Sword Tricks

The Champagne sabering at Park City’s
St. Regis Hotel is the top pop of any ski vacation

All my out-of-town visitors arrive with one overriding interest: a trip to Park City. Accommodating them over the years has resulted in a standardized, half-day itinerary. It begins with a drive-about of “No Place to Park City.” Then, once car free, an amble up and down Main Street, including a respectful pause at the Banksy art and Cow’s ice cream shop. The setting sun ends the tour on the Mountain Terrace of the Deer Valley St. Regis Hotel for a glass of wine and the sabrage ritual.

(Pardon my French!) Sabrage translates to “the ceremonial opening of a bottle of Champagne with a saber.” In other words, whacking off the top of a Champagne bottle with a sword as people watch. Or “sabering” for those who are more comfortable with English verbing.

Sabering Champagne bottles is a French tradition dating to the early 19th century. Its provenance is traceable to the Champagne House Veuve Clicquot Ponsardin in Reims (which is still in business and was designated a UNESCO World Heritage Site in 2015.) As the story goes, its owner—a 27-year-old widow—often entertained Napoleon’s cavalry officers into the wee hours. Taking to horse, they sought to impress her by sabering a bottle of her sparkling wine as they rode off.

A century later, in the day of John Jacob Astor IV, the St. Regis Hotel in New York City augmented its afternoon tea ritual with sabrage. Nowadays, more than 60 St. Regis properties around the world saber Champagne bottles at the end of each day.

Saber, the noun, is a bit of a mischaracterization, I think. If you scan the selection of custom Champagne sabers offered on Amazon.com, you’ll find they are more artsy, blunt-edged tools than honed-blade weapons—scaled down cutlasses evoking pirates not cavalry. The truth of the matter is that the bottle can be opened with a backhand stroke of a spatula or butter knife (or iPhone as a YouTube video demonstrates.) A Champagne bottle’s Achilles Heel is the intersection of the seam and the lip at the top of the neck. Strike it at the right angle and the resulting fracture causes the pressurized wine to blow off the corked top in a rooster tail of wine, froth and shards of glass.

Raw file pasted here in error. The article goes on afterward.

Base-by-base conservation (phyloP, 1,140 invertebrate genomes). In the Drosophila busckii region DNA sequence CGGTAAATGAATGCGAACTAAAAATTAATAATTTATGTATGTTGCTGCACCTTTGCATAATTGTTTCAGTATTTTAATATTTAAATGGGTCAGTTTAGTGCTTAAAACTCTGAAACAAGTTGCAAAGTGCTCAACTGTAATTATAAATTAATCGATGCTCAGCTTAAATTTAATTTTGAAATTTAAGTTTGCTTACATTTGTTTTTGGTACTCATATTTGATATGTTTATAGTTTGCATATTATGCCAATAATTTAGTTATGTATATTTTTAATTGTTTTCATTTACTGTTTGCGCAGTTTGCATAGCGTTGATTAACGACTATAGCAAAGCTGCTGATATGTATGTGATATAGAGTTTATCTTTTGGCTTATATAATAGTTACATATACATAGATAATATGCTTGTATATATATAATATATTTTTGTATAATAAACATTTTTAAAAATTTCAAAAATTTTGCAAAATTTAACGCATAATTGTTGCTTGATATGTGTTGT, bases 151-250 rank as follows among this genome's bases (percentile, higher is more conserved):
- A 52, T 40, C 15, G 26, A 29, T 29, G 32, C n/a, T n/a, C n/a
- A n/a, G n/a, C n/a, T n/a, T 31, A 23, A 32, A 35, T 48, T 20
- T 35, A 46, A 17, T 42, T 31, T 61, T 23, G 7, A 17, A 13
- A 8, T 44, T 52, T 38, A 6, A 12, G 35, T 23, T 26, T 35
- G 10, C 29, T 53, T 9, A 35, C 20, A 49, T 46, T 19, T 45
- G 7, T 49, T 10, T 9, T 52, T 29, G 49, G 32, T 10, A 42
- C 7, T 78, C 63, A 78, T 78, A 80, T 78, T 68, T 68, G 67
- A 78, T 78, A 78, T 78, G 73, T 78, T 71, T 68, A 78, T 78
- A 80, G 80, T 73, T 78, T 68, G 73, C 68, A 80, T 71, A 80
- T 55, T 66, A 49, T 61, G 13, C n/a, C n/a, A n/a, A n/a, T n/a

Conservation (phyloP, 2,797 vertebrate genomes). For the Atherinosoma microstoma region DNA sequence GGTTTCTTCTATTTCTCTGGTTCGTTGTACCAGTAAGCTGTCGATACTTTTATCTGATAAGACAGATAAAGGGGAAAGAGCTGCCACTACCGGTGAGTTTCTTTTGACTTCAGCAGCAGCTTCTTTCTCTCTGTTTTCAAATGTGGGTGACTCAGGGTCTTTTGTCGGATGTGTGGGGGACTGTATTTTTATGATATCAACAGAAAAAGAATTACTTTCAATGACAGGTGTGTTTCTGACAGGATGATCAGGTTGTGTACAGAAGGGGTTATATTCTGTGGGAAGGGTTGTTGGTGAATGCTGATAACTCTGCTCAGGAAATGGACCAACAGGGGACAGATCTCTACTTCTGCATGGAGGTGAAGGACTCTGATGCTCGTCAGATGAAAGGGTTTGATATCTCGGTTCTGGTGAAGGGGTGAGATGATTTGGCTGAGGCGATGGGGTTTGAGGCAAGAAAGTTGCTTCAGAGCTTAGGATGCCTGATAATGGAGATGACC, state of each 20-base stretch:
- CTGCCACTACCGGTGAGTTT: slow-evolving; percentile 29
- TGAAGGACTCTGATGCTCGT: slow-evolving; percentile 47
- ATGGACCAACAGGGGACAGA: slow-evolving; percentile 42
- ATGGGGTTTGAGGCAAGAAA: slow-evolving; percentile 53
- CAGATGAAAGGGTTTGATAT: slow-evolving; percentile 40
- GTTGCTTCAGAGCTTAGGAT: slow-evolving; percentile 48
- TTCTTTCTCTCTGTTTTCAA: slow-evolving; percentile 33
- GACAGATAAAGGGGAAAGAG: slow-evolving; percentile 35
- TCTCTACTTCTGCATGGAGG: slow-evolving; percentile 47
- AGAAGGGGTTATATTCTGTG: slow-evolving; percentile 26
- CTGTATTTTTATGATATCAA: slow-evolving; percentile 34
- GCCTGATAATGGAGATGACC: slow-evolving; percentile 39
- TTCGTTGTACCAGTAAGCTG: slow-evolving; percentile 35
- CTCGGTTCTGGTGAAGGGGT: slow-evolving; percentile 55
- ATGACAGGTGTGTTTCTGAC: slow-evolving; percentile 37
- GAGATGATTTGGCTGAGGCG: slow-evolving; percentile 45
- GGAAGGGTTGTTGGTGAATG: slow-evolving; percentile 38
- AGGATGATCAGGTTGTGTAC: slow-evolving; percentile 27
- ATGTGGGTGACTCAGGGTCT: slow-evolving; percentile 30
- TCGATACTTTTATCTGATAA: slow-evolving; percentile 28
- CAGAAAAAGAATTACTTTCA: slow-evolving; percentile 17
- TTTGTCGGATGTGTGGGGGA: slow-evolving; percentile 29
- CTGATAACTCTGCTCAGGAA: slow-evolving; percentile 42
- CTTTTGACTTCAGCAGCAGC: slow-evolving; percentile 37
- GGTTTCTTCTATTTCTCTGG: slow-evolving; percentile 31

It is a fine spectacle, especially at Deer Valley in the twilight, against the backdrop of Wasatch Mountains. From atop a boulder on the terrace, a bartender recounts the history of sabrage, and then 1-2-3-pop! the bottle is open in a flash of steel. It’s quick! But my visitors enjoy it and the Champagne that follows. What distinguishes it from other Salt Lake City spectacles—the Sunday morning broadcasts of the Tabernacle Choir, for instance—is the funicular that delivers spectator to spectacle: Two, glass-walled tram cars glide up and down the mountainside with a pneumatic purr. In this jaded tour guide’s view, however, the funicular is only slightly more attractive than the easy parking in the Deer Valley lot.

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